Hungary and the Union’s Achilles’ heel

, by Guillermo Íñiguez

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Hungary and the Union's Achilles' heel
Hungarian Prime Minister Viktor Orbán. European People’s Party (Flickr).

For years, the Polish and Hungarian – and, to a lesser extent, Romanian – governments have fought a crusade against liberal democracy and the European institutions. Covid-19 has been the ‘Reichstag fire’ Prime Minister Viktor Orban so eagerly awaited, allowing him to pass his very own ‘enabling act’ and thereby dealing a devastating blow to an already weakened Hungarian democracy.

Under the guise of fighting coronavirus, Orbán’s Emergency Law grants the government exceptional powers. Until the end of the ‘emergency’ (a date which is not specified), it allows the government to govern by decree at the expense of any existing law (including the Constitution), dissolves Parliament, and bans any local elections or referenda. No less importantly, it modifies the Criminal Code to further curb freedom of the press: it punishes the dissemination of ‘fake news’ (yet another term which is not defined) with up to five years in prison, and lays down a three-year prison terms for the ‘obstruction’ of ‘measures’ introduced to tackle coronavirus.

The Emergency Law comes into force in a context in which the capacity for judicial, legislative, academic or media scrutiny has been rendered almost impossible: parliament and the courts have shut as a result of coronavirus, and the press has faced years of aggressive government-led assault. Orbán, writes Kim Lane Scheppele, has ‘suspended’ Hungarian democracy, while his supporters, including pro-government lawyer Miklós Szánthó, denounce the ‘globalist’ and ‘anti-state’ opposition’s efforts to ‘create an even bigger panic’ in an attempt to overthrow the government.

Orbán’s Emergency Law not only strikes at the values which, according to Article 2 of the Treaty on European Union (TEU), the EU is founded on – freedom, democracy, the Rule of law or the rights of (political) minorities. It also highlights, once again, the limits of a Union which, overwhelmed by never-ending crises, lacks the competences to guarantee the upholding of its own Treaties.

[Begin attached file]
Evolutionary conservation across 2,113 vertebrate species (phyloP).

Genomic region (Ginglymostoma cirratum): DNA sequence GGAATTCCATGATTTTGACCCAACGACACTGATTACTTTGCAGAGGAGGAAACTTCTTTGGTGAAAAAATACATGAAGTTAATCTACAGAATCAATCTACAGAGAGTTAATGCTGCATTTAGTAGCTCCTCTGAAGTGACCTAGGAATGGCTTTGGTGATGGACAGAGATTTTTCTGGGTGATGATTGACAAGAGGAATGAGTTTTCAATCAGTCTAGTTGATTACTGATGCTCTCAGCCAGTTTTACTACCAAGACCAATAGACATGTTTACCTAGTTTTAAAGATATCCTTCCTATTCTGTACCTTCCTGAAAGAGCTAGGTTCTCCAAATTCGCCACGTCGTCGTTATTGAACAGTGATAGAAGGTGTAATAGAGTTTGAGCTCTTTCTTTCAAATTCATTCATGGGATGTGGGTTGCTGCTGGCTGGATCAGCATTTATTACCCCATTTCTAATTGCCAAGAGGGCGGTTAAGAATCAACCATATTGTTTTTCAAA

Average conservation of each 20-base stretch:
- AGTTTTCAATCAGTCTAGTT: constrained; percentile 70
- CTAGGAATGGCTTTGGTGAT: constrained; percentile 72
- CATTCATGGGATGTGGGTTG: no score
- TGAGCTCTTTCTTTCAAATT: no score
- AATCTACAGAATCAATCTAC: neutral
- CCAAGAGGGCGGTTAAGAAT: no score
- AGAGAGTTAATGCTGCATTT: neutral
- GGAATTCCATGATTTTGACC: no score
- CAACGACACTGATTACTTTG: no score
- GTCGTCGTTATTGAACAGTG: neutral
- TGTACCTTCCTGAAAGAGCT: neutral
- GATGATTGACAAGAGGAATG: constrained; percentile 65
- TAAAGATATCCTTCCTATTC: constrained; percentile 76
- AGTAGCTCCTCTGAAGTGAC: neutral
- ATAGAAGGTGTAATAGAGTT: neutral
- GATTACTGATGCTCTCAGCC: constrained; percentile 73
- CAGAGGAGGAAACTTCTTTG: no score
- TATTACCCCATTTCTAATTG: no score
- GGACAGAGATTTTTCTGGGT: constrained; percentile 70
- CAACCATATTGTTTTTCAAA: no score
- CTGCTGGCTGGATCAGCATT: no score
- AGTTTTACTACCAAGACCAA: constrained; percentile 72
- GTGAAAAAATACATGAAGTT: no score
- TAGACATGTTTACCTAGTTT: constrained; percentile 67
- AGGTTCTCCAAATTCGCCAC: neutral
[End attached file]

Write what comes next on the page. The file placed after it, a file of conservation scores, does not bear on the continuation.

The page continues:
Article 7 TEU, the instrument which allows a Member State to be sanctioned for breaches of the Union’s fundamental values, has repeatedly proved to be inefficient: its unanimity requirement has allowed an express alliance between the national-catholic Polish government and its ‘illiberal’ Hungarian counterpart to empty it of any legal force. The Commission’s efforts, on the other hand, have been met with fierce retaliation: Frans Timmermans, who led the Juncker Commission’s fight against Poland’s judiciary reform, lost the Commission presidency in 2019 – vetoed, precisely, by Poland and Hungary.

The cases of Poland and Hungary illustrate the paradox at the heart of the EU: two governments which would fail to satisfy the Copenhagen Criteria – the EU’s accession requirements – are preventing the Union from upholding its values. A combined 50 million EU citizens (10 million Hungarians and 38 million Poles) are thereby being left unprotected, as the European Parliament has repeatedly denounced.

In 1928, Joseph Goebbels, Hitler’s Propaganda minister, wrote that his party, ‘an anti-parliamentarian party that for good reasons rejects the Weimar constitution and its republican institutions’, nonetheless sought to enter the Reichstag ‘to arm [itself] with democracy’s weapons.’ ’If democracy is foolish enough to give us free railway passes and salaries’, he added, ’that is its problem’. Viktor Orbán’s Emergency Law is an intolerable affront to the European project as a whole - one which forces Ursula von der Leyen, who has thus far sought to avoid a direct clash with Warsaw or Budapest, to show her cards once and for all.

The Union’s Achilles heel has once again been exposed. As the Article 7 procedure shows, it is largely the result of the Treaties’ rigidity, itself a product of a historic skepticism towards supranationalism, most famously espoused by Charles de Gaulle. Yet said limits have to be overcome. Whatever the reticence of some Member States, the Conference on the Future of Europe has to ensure the Union adapts to an increasingly isolationist geopolitical context - even within the European Council itself.

Establishing more flexible decision-making processes, and reducing the veto capacity of individual Member States, will not weaken the Union, as has been argued. Instead, it will ensure it functions at its most effective, upholding its values and punishing the repeated fundamental rights violations of Viktor Orbán or Jarosław Kaczyński. The Rule of law, after all, must not only be protected: it must be seen to be protected.

Your comments

  • On 5 May at 10:55, by Ferenc Replying to: Hungary and the Union’s Achilles’ heel

    Great article and an important issue to keep an eye on!

    To make an even stronger point I think it’s necessary to clarify that the Hungarian Parliament is not actually ’shut’, as evidenced by several news reports. Yes, it has very limited means of holding the government to account (to say the least), but plenary sessions are still taking place and claiming the opposite seems like grist to the mill of those who cry “fake news” at the sight of every critical article.

    Thanks for your consideration and stay healthy!

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